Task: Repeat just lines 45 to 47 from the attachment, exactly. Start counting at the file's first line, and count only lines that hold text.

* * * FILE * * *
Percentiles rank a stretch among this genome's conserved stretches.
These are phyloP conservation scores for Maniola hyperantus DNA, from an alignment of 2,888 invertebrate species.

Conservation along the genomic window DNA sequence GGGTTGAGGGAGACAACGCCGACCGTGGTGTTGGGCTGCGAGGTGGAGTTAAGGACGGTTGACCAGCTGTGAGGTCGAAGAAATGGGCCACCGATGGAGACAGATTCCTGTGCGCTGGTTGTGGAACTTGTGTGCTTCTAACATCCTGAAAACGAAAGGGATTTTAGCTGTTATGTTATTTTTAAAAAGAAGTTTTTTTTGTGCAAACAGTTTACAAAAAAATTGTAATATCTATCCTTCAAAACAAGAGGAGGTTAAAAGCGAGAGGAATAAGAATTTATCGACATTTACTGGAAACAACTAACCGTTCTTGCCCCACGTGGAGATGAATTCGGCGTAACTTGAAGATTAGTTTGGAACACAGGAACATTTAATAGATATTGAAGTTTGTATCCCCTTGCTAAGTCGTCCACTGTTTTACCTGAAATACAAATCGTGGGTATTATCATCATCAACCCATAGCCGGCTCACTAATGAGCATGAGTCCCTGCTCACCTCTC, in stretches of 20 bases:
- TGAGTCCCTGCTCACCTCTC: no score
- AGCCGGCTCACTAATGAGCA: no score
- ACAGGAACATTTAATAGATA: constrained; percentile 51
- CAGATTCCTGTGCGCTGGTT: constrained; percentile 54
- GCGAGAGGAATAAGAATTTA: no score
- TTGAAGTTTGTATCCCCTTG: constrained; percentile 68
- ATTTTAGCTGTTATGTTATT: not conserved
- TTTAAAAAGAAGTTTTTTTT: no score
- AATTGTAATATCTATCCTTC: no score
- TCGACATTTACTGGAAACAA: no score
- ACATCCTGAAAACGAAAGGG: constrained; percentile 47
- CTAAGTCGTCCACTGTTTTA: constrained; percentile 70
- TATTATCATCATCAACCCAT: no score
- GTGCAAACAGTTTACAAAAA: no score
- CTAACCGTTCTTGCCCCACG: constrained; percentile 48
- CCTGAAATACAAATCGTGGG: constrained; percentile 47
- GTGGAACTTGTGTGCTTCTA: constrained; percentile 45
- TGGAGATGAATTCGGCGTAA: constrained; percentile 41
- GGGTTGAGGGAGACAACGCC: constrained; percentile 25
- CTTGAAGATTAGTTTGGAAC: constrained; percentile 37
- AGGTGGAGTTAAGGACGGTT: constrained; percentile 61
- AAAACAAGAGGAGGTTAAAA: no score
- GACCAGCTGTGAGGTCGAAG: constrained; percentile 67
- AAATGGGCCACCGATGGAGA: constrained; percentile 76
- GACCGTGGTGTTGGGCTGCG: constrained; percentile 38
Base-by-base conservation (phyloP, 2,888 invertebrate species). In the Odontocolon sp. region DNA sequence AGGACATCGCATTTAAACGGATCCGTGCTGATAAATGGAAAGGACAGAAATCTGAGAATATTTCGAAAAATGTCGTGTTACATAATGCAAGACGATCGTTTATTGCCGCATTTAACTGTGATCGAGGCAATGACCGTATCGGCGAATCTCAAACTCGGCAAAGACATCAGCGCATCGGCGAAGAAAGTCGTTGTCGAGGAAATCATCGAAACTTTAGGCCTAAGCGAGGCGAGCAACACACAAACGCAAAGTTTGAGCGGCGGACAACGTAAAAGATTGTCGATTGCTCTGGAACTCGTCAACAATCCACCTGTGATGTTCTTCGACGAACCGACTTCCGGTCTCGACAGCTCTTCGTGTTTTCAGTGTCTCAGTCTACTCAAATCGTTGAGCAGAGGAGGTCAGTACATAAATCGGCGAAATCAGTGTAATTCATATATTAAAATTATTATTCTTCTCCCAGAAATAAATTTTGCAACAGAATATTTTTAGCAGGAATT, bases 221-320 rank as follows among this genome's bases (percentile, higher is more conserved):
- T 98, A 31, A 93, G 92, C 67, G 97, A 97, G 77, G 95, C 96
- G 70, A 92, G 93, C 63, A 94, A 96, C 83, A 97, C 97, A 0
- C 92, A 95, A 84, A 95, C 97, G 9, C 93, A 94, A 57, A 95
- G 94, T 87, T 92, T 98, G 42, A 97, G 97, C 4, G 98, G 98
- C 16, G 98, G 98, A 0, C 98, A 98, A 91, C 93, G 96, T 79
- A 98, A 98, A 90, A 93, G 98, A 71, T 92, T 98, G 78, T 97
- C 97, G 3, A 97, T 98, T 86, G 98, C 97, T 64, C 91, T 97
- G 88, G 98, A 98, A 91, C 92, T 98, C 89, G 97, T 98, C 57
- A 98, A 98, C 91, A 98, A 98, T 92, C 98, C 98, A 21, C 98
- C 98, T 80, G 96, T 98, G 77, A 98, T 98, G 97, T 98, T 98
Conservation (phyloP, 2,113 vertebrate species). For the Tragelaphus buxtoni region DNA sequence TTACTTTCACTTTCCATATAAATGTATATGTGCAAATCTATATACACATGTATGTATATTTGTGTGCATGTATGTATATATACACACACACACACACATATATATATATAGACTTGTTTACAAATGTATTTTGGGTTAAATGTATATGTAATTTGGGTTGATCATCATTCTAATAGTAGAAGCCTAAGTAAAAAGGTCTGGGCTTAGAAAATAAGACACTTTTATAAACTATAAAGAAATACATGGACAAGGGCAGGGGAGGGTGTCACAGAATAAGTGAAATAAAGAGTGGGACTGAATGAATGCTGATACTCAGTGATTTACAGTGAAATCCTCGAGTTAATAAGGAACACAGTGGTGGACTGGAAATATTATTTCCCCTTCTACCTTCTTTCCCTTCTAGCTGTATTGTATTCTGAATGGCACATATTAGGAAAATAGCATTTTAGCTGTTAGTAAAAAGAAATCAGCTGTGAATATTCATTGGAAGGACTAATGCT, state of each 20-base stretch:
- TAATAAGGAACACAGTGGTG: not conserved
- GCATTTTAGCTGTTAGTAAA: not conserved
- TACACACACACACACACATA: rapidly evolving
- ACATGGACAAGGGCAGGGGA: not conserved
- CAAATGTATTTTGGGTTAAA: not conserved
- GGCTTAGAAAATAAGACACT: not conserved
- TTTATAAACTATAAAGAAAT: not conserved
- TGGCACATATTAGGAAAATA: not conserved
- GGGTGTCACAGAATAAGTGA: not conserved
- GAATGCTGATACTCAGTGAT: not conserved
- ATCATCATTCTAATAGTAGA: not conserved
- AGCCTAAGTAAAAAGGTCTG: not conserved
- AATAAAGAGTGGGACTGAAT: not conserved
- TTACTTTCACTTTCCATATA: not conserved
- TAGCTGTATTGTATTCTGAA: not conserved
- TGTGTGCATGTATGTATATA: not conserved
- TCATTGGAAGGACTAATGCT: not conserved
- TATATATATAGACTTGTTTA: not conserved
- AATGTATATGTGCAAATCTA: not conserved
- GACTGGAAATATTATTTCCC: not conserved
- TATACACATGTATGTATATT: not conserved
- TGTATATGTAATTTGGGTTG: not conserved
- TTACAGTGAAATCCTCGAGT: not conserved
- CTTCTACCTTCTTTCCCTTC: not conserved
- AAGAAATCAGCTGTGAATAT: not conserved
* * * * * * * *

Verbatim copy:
- CAAATGTATTTTGGGTTAAA: not conserved
- GGCTTAGAAAATAAGACACT: not conserved
- TTTATAAACTATAAAGAAAT: not conserved